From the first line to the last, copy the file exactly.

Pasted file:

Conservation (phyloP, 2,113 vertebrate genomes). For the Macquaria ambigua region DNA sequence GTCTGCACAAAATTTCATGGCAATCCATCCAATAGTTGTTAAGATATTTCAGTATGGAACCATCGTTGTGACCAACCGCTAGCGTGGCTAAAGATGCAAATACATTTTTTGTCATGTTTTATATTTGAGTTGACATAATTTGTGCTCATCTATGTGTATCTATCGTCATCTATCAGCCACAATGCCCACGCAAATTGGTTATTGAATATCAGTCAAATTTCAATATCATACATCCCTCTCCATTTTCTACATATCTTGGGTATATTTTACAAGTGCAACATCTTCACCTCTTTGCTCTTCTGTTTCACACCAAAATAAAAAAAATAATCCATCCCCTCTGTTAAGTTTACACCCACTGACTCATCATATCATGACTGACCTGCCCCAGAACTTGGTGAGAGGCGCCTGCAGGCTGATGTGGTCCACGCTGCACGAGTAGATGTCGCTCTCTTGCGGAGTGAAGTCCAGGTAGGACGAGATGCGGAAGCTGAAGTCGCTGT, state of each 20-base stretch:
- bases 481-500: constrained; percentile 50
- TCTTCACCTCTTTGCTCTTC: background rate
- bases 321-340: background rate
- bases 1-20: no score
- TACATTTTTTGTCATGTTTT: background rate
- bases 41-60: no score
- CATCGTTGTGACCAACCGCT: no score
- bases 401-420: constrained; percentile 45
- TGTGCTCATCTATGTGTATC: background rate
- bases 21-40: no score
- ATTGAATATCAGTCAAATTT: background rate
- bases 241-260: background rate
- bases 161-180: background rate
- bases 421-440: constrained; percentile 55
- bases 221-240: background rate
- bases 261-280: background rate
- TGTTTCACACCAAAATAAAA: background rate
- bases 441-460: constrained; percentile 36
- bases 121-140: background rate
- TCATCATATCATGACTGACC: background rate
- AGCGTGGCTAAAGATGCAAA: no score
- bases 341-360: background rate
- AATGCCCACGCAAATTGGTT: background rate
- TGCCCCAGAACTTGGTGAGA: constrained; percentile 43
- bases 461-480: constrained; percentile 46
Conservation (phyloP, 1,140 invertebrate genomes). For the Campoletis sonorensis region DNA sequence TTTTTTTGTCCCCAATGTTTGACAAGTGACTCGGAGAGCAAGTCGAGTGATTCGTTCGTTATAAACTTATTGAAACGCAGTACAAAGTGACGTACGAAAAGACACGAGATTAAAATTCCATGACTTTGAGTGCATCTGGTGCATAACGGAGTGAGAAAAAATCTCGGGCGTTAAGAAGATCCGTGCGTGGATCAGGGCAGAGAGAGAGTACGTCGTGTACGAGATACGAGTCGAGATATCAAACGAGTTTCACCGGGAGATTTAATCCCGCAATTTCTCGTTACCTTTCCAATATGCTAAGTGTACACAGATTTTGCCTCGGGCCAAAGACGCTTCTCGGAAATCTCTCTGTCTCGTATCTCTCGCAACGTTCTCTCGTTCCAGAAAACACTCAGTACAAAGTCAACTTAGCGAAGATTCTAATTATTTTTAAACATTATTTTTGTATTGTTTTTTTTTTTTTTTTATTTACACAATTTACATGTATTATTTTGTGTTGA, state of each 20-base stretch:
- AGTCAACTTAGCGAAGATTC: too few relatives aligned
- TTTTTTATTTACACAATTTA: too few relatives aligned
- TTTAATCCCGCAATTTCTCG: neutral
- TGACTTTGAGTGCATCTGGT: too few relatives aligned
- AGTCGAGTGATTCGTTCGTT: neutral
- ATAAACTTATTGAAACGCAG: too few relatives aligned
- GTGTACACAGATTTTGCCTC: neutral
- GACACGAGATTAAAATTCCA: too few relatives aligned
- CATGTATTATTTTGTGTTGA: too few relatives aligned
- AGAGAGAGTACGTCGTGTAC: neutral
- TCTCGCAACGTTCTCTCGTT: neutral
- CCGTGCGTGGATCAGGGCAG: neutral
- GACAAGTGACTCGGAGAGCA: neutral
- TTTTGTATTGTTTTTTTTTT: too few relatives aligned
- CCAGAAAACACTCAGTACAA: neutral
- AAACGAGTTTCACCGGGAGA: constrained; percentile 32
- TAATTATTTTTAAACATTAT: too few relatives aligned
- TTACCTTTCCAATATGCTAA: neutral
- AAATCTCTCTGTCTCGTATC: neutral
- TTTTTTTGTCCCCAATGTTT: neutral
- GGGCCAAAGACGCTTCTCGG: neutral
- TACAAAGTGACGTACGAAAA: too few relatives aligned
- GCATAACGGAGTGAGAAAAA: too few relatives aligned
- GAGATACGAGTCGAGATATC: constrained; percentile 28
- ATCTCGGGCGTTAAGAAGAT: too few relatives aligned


Conservation (phyloP, 2,113 vertebrate genomes). For the Macquaria ambigua region DNA sequence GTCTGCACAAAATTTCATGGCAATCCATCCAATAGTTGTTAAGATATTTCAGTATGGAACCATCGTTGTGACCAACCGCTAGCGTGGCTAAAGATGCAAATACATTTTTTGTCATGTTTTATATTTGAGTTGACATAATTTGTGCTCATCTATGTGTATCTATCGTCATCTATCAGCCACAATGCCCACGCAAATTGGTTATTGAATATCAGTCAAATTTCAATATCATACATCCCTCTCCATTTTCTACATATCTTGGGTATATTTTACAAGTGCAACATCTTCACCTCTTTGCTCTTCTGTTTCACACCAAAATAAAAAAAATAATCCATCCCCTCTGTTAAGTTTACACCCACTGACTCATCATATCATGACTGACCTGCCCCAGAACTTGGTGAGAGGCGCCTGCAGGCTGATGTGGTCCACGCTGCACGAGTAGATGTCGCTCTCTTGCGGAGTGAAGTCCAGGTAGGACGAGATGCGGAAGCTGAAGTCGCTGT, state of each 20-base stretch:
- bases 481-500: constrained; percentile 50
- TCTTCACCTCTTTGCTCTTC: background rate
- bases 321-340: background rate
- bases 1-20: no score
- TACATTTTTTGTCATGTTTT: background rate
- bases 41-60: no score
- CATCGTTGTGACCAACCGCT: no score
- bases 401-420: constrained; percentile 45
- TGTGCTCATCTATGTGTATC: background rate
- bases 21-40: no score
- ATTGAATATCAGTCAAATTT: background rate
- bases 241-260: background rate
- bases 161-180: background rate
- bases 421-440: constrained; percentile 55
- bases 221-240: background rate
- bases 261-280: background rate
- TGTTTCACACCAAAATAAAA: background rate
- bases 441-460: constrained; percentile 36
- bases 121-140: background rate
- TCATCATATCATGACTGACC: background rate
- AGCGTGGCTAAAGATGCAAA: no score
- bases 341-360: background rate
- AATGCCCACGCAAATTGGTT: background rate
- TGCCCCAGAACTTGGTGAGA: constrained; percentile 43
- bases 461-480: constrained; percentile 46
Conservation (phyloP, 1,140 invertebrate genomes). For the Campoletis sonorensis region DNA sequence TTTTTTTGTCCCCAATGTTTGACAAGTGACTCGGAGAGCAAGTCGAGTGATTCGTTCGTTATAAACTTATTGAAACGCAGTACAAAGTGACGTACGAAAAGACACGAGATTAAAATTCCATGACTTTGAGTGCATCTGGTGCATAACGGAGTGAGAAAAAATCTCGGGCGTTAAGAAGATCCGTGCGTGGATCAGGGCAGAGAGAGAGTACGTCGTGTACGAGATACGAGTCGAGATATCAAACGAGTTTCACCGGGAGATTTAATCCCGCAATTTCTCGTTACCTTTCCAATATGCTAAGTGTACACAGATTTTGCCTCGGGCCAAAGACGCTTCTCGGAAATCTCTCTGTCTCGTATCTCTCGCAACGTTCTCTCGTTCCAGAAAACACTCAGTACAAAGTCAACTTAGCGAAGATTCTAATTATTTTTAAACATTATTTTTGTATTGTTTTTTTTTTTTTTTTATTTACACAATTTACATGTATTATTTTGTGTTGA, state of each 20-base stretch:
- AGTCAACTTAGCGAAGATTC: too few relatives aligned
- TTTTTTATTTACACAATTTA: too few relatives aligned
- TTTAATCCCGCAATTTCTCG: neutral
- TGACTTTGAGTGCATCTGGT: too few relatives aligned
- AGTCGAGTGATTCGTTCGTT: neutral
- ATAAACTTATTGAAACGCAG: too few relatives aligned
- GTGTACACAGATTTTGCCTC: neutral
- GACACGAGATTAAAATTCCA: too few relatives aligned
- CATGTATTATTTTGTGTTGA: too few relatives aligned
- AGAGAGAGTACGTCGTGTAC: neutral
- TCTCGCAACGTTCTCTCGTT: neutral
- CCGTGCGTGGATCAGGGCAG: neutral
- GACAAGTGACTCGGAGAGCA: neutral
- TTTTGTATTGTTTTTTTTTT: too few relatives aligned
- CCAGAAAACACTCAGTACAA: neutral
- AAACGAGTTTCACCGGGAGA: constrained; percentile 32
- TAATTATTTTTAAACATTAT: too few relatives aligned
- TTACCTTTCCAATATGCTAA: neutral
- AAATCTCTCTGTCTCGTATC: neutral
- TTTTTTTGTCCCCAATGTTT: neutral
- GGGCCAAAGACGCTTCTCGG: neutral
- TACAAAGTGACGTACGAAAA: too few relatives aligned
- GCATAACGGAGTGAGAAAAA: too few relatives aligned
- GAGATACGAGTCGAGATATC: constrained; percentile 28
- ATCTCGGGCGTTAAGAAGAT: too few relatives aligned